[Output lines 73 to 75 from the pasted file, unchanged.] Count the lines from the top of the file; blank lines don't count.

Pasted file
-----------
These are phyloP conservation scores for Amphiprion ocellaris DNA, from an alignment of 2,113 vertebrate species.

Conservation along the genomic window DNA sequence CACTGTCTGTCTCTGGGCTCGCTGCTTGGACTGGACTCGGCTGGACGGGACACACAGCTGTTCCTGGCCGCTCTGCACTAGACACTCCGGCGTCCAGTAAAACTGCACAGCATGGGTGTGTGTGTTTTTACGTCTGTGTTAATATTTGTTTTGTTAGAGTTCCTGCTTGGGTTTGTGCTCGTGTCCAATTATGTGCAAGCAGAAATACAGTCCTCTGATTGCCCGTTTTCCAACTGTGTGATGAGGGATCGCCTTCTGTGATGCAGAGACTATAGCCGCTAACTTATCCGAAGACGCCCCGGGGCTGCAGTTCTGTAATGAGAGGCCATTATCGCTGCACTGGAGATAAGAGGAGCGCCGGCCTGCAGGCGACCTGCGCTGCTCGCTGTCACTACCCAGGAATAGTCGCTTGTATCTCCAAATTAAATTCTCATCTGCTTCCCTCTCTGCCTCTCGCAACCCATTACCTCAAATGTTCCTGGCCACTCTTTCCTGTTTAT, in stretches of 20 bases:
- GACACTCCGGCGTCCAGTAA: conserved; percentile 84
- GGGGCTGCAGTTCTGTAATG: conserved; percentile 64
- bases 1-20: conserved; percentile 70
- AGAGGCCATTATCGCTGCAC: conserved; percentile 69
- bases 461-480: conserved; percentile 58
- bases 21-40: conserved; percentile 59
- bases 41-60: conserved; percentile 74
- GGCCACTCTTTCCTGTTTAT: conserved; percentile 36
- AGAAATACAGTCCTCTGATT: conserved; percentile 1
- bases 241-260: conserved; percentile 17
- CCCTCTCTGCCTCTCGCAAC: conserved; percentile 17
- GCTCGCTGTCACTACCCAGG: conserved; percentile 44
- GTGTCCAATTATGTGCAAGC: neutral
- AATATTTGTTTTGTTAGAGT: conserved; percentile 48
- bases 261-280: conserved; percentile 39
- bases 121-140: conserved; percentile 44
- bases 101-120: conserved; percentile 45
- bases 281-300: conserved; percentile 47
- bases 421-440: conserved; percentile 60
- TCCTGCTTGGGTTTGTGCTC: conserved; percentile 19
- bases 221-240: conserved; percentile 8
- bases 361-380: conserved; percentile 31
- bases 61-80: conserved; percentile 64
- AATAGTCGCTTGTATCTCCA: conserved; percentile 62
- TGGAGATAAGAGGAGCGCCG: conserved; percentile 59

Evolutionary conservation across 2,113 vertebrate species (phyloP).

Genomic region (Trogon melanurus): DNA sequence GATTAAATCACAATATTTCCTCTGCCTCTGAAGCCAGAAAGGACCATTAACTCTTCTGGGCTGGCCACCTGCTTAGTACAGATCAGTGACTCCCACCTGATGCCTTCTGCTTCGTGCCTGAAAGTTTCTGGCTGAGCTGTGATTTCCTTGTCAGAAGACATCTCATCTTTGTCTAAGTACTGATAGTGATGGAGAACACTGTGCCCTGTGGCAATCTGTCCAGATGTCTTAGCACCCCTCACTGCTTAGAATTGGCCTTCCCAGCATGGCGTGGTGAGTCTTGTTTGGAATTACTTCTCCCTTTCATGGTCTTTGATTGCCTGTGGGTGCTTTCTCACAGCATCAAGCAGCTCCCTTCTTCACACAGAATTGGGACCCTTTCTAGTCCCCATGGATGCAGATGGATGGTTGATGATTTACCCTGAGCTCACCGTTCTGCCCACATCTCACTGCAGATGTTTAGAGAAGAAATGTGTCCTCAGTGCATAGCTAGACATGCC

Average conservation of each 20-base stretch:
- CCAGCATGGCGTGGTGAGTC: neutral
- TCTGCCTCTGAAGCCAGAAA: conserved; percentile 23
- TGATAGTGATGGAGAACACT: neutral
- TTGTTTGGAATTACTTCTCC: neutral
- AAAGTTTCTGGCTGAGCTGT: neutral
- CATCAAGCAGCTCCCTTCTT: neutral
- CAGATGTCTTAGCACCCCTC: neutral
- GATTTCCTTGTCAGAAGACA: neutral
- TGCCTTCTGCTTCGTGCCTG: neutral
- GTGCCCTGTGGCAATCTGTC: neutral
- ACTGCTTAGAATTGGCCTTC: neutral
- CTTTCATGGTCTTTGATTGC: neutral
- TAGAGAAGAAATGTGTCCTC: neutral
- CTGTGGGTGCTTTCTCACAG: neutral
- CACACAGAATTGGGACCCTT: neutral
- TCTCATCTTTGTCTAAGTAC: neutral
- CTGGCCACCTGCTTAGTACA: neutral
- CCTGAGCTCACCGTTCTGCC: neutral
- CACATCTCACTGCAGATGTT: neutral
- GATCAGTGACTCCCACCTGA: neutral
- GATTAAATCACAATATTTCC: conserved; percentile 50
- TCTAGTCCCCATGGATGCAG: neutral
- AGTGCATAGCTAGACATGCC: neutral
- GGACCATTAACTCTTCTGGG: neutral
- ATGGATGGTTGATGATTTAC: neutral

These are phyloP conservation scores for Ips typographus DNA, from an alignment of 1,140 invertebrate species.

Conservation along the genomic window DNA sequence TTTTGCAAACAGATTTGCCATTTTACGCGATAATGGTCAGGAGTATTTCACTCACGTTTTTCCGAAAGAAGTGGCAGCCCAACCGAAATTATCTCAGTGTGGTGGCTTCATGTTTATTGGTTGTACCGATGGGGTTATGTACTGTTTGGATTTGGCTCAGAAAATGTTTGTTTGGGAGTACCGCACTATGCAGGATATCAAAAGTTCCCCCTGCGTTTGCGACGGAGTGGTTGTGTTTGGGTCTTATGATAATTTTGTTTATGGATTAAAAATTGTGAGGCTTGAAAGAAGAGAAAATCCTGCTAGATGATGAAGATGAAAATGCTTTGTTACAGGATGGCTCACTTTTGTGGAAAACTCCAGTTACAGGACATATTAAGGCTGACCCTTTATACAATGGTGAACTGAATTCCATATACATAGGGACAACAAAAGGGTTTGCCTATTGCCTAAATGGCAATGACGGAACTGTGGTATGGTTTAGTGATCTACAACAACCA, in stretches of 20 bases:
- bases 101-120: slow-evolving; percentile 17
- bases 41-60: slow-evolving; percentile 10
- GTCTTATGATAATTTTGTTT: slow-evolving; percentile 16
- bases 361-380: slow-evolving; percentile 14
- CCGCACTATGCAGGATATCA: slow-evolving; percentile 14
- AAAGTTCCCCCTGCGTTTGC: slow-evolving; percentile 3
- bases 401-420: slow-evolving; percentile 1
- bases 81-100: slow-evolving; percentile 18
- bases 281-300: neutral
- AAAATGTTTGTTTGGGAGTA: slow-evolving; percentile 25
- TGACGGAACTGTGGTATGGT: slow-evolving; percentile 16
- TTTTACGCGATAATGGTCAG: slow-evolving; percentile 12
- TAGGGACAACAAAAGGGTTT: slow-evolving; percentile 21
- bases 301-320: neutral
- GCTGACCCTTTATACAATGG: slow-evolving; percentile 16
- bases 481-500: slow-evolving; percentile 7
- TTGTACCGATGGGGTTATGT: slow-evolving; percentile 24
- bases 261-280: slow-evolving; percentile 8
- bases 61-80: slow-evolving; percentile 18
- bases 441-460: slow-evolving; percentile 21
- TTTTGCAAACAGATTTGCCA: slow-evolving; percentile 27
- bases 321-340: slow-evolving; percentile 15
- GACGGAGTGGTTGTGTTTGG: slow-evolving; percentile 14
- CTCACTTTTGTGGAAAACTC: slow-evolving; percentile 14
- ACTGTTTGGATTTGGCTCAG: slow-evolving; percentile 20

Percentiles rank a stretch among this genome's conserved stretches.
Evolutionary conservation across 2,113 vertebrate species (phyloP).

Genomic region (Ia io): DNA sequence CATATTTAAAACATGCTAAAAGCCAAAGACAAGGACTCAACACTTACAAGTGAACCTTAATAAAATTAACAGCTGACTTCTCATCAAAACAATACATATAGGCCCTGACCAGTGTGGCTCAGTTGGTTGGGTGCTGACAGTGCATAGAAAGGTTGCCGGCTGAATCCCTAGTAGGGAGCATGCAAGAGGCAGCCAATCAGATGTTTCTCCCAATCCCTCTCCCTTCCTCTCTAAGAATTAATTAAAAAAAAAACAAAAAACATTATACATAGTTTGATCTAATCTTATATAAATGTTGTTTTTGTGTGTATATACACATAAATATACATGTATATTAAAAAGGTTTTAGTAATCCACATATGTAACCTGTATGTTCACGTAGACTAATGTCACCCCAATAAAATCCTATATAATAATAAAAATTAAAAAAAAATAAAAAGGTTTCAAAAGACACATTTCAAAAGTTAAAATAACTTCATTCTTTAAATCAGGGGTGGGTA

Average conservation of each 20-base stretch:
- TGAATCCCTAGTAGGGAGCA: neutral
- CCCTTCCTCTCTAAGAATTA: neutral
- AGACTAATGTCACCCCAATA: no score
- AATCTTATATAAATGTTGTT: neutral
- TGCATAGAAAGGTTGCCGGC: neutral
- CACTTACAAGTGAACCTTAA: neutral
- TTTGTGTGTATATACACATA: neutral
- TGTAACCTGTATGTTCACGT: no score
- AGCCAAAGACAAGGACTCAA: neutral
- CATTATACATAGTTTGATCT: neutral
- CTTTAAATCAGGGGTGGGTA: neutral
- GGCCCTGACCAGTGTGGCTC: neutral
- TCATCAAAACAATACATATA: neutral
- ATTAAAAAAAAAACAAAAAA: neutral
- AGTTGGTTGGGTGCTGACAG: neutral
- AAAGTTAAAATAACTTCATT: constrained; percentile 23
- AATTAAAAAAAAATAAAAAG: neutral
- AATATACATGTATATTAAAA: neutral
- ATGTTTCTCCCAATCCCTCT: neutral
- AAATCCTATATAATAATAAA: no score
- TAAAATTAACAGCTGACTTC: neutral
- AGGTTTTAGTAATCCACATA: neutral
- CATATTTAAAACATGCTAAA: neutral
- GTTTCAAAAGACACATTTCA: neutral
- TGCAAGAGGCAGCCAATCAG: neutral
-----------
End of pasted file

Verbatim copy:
- bases 481-500: slow-evolving; percentile 7
- TTGTACCGATGGGGTTATGT: slow-evolving; percentile 24
- bases 261-280: slow-evolving; percentile 8